Hunting Decisions: Shoot Or Don’t Shoot? (Episode 103 Transcript)

This is the video transcript.  To watch the video for this episode click here.

GRANT: Friday, November 11th, and the chase phase is just heating up throughout most of the whitetails’ range.

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GRANT: At the start of the chase phase, the bucks that are moving are usually moving far and wide trying to find a receptive doe – means the hunter’s got to be able to make a quick decision before they pass by the stand.

ADAM: (Whispering) It’s November the 3rd. We’re a little late getting in. It’s about 8 o’clock. We’re in one of Grant’s better spots. Got a lot of deer activity down here, so, hopefully, we’ll have something come on by.

ADAM: So, we’re sitting there, and not much deer activity. Then, all of a sudden, I catch movement up the ridge.

ADAM: It’s a buck screaming down into the field and stops right at the edge of the food plot.

ADAM: He was a good looking buck, but as you can see, slim, thoroughbred looking body. He was clearly not a four year old, so we let him pass. Hopefully, we’ll see him again next year.

GRANT: I was really proud of Adam for making a quick decision. See the deer, makes the decision, and then enjoys the moment.

ADAM: (Whispering) That happened fast. That got my heart pumping. I just looked up and I saw the, I saw a body, and he stepped down and I saw horns, at 30 yards. I couldn’t get my bow off the hook fast enough.

GRANT: When the chase phase of the rut starts, the scraping phase kind of tails off. Scrapes will still be opened up, but I can tell on our trail cameras, we’re starting to get more chases and less scrape activity.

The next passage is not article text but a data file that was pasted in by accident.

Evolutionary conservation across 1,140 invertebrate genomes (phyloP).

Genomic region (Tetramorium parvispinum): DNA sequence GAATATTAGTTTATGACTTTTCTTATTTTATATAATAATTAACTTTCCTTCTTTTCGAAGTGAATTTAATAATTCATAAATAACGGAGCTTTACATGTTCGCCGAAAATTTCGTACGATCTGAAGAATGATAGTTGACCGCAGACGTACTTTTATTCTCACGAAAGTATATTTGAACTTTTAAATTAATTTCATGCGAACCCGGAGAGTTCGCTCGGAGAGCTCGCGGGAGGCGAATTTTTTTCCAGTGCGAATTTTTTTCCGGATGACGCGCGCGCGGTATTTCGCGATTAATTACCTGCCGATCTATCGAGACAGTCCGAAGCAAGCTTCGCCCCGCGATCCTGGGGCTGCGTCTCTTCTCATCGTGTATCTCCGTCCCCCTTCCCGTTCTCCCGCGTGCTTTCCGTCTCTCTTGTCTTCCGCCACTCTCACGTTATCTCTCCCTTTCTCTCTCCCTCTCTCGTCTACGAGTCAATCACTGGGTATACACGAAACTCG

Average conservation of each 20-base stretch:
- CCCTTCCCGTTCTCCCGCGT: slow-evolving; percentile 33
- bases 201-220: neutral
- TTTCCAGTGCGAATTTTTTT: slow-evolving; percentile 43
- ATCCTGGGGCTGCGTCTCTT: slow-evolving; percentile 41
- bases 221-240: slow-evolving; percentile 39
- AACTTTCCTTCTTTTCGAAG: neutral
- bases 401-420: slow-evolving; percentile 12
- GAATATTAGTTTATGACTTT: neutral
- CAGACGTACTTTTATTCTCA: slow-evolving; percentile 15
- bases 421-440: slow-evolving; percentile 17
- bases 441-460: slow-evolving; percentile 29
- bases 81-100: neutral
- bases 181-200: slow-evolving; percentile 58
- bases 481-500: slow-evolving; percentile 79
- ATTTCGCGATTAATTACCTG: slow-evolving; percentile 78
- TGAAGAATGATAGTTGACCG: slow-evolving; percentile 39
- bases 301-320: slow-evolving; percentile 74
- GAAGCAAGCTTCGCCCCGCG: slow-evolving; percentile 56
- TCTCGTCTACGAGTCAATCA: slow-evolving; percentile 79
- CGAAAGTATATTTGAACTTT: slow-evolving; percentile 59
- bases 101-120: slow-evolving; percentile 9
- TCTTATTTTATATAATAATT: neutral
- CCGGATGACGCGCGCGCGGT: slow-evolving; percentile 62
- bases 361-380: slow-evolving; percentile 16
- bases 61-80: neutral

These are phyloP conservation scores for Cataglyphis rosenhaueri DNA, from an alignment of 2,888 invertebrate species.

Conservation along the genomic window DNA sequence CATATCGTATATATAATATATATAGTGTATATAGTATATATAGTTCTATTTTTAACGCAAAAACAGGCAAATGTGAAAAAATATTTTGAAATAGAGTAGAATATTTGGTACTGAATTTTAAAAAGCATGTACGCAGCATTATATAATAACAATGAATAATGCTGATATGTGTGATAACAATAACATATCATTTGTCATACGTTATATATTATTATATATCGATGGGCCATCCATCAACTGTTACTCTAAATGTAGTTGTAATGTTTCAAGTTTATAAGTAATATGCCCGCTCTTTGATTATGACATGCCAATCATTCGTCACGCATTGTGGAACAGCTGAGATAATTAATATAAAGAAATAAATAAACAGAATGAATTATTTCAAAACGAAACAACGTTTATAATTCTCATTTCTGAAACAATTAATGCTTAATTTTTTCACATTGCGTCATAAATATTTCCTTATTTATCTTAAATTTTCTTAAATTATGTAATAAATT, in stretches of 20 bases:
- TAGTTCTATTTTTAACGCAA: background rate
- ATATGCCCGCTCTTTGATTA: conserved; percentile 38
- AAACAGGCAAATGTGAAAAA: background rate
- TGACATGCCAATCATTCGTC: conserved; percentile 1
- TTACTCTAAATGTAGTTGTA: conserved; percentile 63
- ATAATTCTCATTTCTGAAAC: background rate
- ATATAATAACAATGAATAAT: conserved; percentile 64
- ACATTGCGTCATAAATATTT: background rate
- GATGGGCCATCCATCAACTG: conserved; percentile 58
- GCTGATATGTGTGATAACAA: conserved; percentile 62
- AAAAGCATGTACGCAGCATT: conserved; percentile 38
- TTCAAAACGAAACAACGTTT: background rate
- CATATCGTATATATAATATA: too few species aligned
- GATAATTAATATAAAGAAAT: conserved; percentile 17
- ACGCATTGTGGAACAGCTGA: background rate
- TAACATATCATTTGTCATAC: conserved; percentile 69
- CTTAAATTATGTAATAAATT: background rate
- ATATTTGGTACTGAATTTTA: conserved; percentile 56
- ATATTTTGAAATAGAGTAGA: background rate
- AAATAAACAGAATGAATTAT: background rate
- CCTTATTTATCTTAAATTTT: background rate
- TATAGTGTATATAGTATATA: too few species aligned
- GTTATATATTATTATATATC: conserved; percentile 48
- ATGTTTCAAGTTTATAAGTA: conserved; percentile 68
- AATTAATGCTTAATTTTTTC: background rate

GRANT: Last weekend was youth season in Missouri, and both my daughters were ready to hit the stand. I took Rae the first morning, and we were in our little blind we made below a cedar tree, well before light.

GRANT: Too early to shoot, we have a huge buck walk by us out in the food plot. You can see Rae’s gun is down. There’s just not enough light to make it happen, and instead of moving, we let it pass, hoping that it’d slide on out a few minutes later.

GRANT: Once the sun gets up good and we’re still on the high from seeing that big buck, a doe comes out in the field. Rae eases up, puts the crosshairs on her, and I know it’s in Rae’s effective range.

RAE: (Whispering) Dad. I’m gonna wait for a buck.

GRANT: (Whispering) You wanna wait for a buck? You gotta be patient then…

GRANT: After seeing that really big buck right at the crack of daylight, Rae decides to wait and pulls the crosshairs off the doe. It was clearly in her effective range, from past experience. But if you remember back, when you saw your first big buck on the hoof out in front of you, the whole concept of hunting kind of changed in that instant, and I could see it happen to Rae.

GRANT: (Whispering) You have officially passed your first deer, deer you could’ve shot, and you let walk off.

GRANT: That doe was the first deer Rae’s chosen to pass that was clearly in her effective range, and it was a real step in maturity as my daughter’s growth as a hunter.

GRANT: Unfortunately, as it often happens, that buck, or any other buck, didn’t cruise through the food plot while Rae and I were there, but you can bet she’s primed and ready to go, as soon as Missouri’s gun season opens up again, and I’m more than happy to take her.

GRANT: Like most of us, I’m a deer manager and a deer hunter, and that means I need to keep my eye on the food resources, so I can make on the go decisions about how many does to harvest, based on the food resources available.

GRANT: I’ve been harvesting does and planned on harvesting even more to make sure going through the late winter – a stress period – that my deer density, and the available food, would be in balance, so the deer could express their full potential next year. However, when I take time to analyze my food plots, I realize I can back off my doe harvest this year, just a tad, cause I’ve got tons of nutritious food out here.